the NL Central. They have few position players who could be regulars for a
really good club (Burnitz being one of them, no matter what your local
batting-average-focused "expert" says).

Nevertheless, there’s one thing that the Brewers can feel good about: their
pitching.

Milwaukee entered the 2000 season with a rotation centered around Jeff
D’Amico
, Jamey Wright, and Jimmy Haynes. Other candidates
to augment the big three included Allen Levrault, John Snyder,
Paul Rigdon, Horacio Estrada, Kyle Peterson, Rafael
Roque
, Will Cunnane, and Olympic star Ben Sheets. Not so
impressive. Lopes initially sent out D’Amico, Sheets, Haynes, Wright, and
Rigdon as his rotation. By May,
D’Amico
had been knocked out for the year with a nerve problem in his right arm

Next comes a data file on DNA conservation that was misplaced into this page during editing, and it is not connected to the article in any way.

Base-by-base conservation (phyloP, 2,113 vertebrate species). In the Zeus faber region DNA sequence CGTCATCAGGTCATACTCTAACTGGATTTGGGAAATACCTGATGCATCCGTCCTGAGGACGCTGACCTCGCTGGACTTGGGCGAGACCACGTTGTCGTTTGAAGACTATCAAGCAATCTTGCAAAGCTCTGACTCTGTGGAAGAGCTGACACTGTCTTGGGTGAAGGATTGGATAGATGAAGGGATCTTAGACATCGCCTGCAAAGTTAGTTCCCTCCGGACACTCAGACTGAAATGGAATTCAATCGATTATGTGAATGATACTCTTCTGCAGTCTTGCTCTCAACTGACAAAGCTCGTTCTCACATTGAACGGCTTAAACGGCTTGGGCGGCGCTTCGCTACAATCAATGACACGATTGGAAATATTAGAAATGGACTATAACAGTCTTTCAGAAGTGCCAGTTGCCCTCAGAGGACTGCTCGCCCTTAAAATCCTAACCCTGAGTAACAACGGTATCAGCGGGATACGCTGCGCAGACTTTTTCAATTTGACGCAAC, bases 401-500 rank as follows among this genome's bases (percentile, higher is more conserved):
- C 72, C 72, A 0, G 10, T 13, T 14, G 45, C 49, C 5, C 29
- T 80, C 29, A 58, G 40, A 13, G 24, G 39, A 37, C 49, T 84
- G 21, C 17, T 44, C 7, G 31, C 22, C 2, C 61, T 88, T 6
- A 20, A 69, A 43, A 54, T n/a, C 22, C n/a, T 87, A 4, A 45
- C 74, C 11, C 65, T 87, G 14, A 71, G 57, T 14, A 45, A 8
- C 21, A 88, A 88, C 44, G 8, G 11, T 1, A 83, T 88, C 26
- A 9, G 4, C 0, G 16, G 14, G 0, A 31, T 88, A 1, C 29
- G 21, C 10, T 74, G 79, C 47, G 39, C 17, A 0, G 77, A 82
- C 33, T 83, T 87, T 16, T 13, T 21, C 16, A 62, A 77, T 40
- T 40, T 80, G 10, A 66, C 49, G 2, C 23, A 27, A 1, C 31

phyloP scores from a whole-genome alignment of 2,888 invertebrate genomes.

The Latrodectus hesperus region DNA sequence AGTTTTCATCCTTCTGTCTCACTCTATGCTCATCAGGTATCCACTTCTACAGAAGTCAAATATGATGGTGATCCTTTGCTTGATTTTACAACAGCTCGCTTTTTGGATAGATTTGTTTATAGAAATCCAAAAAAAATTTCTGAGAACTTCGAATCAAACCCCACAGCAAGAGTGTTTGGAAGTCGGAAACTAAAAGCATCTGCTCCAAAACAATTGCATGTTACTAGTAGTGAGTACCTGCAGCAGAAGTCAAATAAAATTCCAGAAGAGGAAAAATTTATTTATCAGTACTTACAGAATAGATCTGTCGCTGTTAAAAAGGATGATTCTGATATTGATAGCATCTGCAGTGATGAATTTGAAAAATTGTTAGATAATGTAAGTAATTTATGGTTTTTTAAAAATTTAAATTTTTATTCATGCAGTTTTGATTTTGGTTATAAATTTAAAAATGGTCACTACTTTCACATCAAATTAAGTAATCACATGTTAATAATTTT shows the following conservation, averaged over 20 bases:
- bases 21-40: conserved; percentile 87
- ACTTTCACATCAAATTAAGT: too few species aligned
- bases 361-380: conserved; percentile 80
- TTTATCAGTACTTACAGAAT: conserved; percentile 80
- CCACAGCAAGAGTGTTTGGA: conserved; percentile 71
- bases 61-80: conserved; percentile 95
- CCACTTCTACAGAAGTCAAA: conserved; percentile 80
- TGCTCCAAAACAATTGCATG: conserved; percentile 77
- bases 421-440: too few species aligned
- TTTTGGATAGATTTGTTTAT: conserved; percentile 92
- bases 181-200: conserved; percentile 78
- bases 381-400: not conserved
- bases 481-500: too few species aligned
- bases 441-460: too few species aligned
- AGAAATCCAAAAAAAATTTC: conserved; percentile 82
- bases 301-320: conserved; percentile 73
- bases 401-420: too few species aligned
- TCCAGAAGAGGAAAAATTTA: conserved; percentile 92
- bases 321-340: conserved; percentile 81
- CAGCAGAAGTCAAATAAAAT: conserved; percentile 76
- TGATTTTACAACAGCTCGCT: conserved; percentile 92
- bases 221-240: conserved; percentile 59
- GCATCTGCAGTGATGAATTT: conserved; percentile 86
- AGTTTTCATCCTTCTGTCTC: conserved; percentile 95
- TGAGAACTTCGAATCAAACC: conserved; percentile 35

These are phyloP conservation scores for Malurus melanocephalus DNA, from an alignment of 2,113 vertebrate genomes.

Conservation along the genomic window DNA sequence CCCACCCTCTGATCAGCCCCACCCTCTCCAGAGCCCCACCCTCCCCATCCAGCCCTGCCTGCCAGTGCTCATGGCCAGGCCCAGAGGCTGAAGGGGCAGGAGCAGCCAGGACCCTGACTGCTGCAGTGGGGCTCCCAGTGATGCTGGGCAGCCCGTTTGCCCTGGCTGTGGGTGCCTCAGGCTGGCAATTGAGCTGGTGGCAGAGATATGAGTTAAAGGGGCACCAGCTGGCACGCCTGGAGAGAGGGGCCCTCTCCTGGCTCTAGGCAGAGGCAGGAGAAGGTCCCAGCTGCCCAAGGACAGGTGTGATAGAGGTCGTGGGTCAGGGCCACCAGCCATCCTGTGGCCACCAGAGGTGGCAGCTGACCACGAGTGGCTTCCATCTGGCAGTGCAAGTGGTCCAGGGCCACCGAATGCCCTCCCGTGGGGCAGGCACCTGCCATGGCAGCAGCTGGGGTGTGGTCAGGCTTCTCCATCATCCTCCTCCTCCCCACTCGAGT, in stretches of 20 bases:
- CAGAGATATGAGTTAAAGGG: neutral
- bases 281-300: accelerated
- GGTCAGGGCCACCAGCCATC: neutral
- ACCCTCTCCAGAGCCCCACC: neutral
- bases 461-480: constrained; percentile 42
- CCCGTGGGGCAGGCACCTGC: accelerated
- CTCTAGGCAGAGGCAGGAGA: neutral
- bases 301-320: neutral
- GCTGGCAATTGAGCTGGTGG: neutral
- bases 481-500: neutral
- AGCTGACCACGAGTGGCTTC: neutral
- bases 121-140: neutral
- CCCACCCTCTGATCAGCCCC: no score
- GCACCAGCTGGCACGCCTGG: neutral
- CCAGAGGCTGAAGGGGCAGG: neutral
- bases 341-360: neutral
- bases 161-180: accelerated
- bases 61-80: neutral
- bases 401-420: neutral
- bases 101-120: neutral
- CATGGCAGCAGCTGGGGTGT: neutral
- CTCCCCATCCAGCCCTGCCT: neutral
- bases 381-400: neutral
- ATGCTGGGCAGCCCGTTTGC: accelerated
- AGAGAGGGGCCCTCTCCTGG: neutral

.
Levrault, his replacement,
was bombed
back to the minors
.
Rigdon pitched well, then slumped,
then
went on the DL with an elbow problem that required surgery
.

While these developments helped ruin the Brewers’ season, they also gave
opportunities to some guys who deserved them. Wright and Haynes have taken
the ball each time out, and while they aren’t great, at least they’ve stayed
healthy. Each is durable and capable of filling out a rotation.
The
mid-season deal of David Weathers to the Cubs brought Ruben
Quevedo
on board
, and the big boy has shown good pitches and far better
command than he did last year.
Mac Suzuki
joined the Brewers in Julyvvia a waiver claim
,
and has pitched well intermittently. Nick
Neugebauer
, who really got it together this season in the high minors,
joined the club and had one good start before being shut down for the year
with a "tired shoulder.". Just 21, he has perhaps the highest
ceiling of any young pitcher in the league.

The Brewers will probably go into 2002 with a rotation chosen from among